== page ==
I miss holding hands. The absence of this simple act is what most often breaks my heart. I would hold my partner’s hand in the car, in the grocery store, while eating dinner. My husband and I even fell asleep holding hands. There is a persistence in a hand grasped by another that I find comforting and reassuring in an unassuming way.
I miss the smell of shaving cream and cologne that lingers in the bathroom after he’s gotten ready for work or a night out. I remember sniffing my husband’s ties when he was away for work for a few days because they smelled like him. The right cologne instills a sense of power and sensitivity that is hard to resist. The enduring presence of a loved partner, even when they aren’t physically at hand, brings a completeness to the union.
I miss shopping for someone else. The feeling that comes from finding the perfect item for someone you love is immeasurable. That favorite book from his childhood that you find, autographed, in a used bookstore. Tickets to that game for him and his friends – the one you know he wants to go to but he never would because they play on your birthday. Coming home with his favorite takeout on a random Tuesday. The excitement that comes from discovering something so fitting for someone else is an arresting joy for me. Knowing someone so deeply that your daily activities are framed around understanding him. It’s tranquility.
I miss sitting next to someone, even if we’re doing separate activities. The proximity of someone you love is tremendously appealing. I miss two coffee cups in the sink. I miss deep conversations on long road trips. I miss cooking big or fancy meals. I miss spontaneous laughter over nothing. I miss sharing interests or movies or books that touched me, and having my eyes opened to something I never would have chosen on my own.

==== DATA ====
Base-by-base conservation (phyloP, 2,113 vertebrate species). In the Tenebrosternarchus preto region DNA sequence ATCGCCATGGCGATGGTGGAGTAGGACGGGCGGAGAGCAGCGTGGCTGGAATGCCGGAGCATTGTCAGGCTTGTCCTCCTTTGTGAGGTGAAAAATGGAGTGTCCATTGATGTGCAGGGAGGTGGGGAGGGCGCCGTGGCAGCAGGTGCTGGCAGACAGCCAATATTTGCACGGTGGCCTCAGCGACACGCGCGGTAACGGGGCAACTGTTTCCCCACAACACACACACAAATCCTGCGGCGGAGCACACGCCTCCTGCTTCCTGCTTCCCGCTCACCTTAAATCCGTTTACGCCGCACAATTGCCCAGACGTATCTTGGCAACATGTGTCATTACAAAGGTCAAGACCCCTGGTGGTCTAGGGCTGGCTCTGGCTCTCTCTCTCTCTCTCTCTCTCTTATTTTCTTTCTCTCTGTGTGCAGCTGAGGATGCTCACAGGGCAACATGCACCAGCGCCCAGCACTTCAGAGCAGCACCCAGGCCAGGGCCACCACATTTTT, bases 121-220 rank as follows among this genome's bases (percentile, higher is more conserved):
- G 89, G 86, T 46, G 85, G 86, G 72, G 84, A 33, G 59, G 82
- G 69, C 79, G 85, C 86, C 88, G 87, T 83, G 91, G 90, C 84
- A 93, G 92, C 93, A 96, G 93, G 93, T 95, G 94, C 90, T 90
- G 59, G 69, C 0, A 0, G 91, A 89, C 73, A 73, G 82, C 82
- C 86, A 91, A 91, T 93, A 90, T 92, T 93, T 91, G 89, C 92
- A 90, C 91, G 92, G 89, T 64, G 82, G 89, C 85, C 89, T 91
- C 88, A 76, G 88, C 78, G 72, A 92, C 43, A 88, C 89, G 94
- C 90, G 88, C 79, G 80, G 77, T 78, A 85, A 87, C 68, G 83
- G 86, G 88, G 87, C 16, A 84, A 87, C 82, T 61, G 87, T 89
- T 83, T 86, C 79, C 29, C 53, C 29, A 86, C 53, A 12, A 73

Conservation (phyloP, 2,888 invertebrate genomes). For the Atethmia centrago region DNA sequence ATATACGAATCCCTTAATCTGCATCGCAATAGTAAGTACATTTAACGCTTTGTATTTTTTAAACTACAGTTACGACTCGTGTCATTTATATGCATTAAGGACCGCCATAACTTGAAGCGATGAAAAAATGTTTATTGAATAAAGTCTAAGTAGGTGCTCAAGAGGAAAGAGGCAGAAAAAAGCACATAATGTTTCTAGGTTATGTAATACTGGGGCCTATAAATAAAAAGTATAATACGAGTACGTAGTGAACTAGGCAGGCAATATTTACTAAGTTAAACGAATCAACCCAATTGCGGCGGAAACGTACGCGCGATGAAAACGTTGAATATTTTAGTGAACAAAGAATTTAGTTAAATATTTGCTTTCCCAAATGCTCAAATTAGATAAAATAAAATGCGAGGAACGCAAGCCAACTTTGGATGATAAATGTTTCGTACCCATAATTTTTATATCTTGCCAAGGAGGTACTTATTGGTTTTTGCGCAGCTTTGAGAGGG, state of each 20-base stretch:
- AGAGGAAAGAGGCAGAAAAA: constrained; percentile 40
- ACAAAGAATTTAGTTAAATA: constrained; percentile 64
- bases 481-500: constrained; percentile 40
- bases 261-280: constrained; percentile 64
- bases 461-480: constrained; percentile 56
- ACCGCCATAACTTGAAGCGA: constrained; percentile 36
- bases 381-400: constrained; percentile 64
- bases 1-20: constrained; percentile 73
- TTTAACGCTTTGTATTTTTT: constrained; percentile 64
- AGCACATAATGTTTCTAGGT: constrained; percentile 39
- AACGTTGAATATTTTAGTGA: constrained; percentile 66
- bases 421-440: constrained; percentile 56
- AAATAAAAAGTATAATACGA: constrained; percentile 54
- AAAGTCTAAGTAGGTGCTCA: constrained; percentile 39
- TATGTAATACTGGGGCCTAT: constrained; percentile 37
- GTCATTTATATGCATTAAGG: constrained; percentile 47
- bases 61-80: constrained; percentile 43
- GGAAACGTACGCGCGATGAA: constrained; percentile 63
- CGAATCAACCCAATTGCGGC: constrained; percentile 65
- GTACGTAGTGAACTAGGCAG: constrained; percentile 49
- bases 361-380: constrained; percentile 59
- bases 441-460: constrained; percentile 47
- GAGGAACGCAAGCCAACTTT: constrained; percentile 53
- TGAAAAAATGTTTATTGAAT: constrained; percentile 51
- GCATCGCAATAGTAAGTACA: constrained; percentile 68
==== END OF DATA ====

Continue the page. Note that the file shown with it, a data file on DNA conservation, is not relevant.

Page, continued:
Yes, many of the things I miss can be found in my son or friends or other family. And I do. I love the way my son and I laugh over silly things. I get excited when my friend shares a new song with me. These are wonderful parts of my life that I embrace.
Some people find love in the grand expressions of a relationship. A surprise vacation to a foreign country or a lavish weekend at a posh hotel are ways to say ‘I love you.” I won’t dispute that. I will simply say that there are smaller ways in which I hear that same sentiment. Often, these small ways speak the loudest to me. These are the things I treasure most. These are the love memories I hold closest and with an eternal tenderness. I revel in the minutiae of love.
My wish for the world is that each of us finds the one who understands the way we love. They don’t need to match it. I’m afraid if I were to be with someone who got as lost in the incidentals as I do we’d be forever enamored with the little things and forget the rest of life. Find someone who recognizes and appreciates the way you love. The way we care for each other is unique. We deserve to be honored for who we are and what we have to give – big or little. Don’t hide the ways you find love. Don’t run from it. Listen to it and it will lead you to the right people.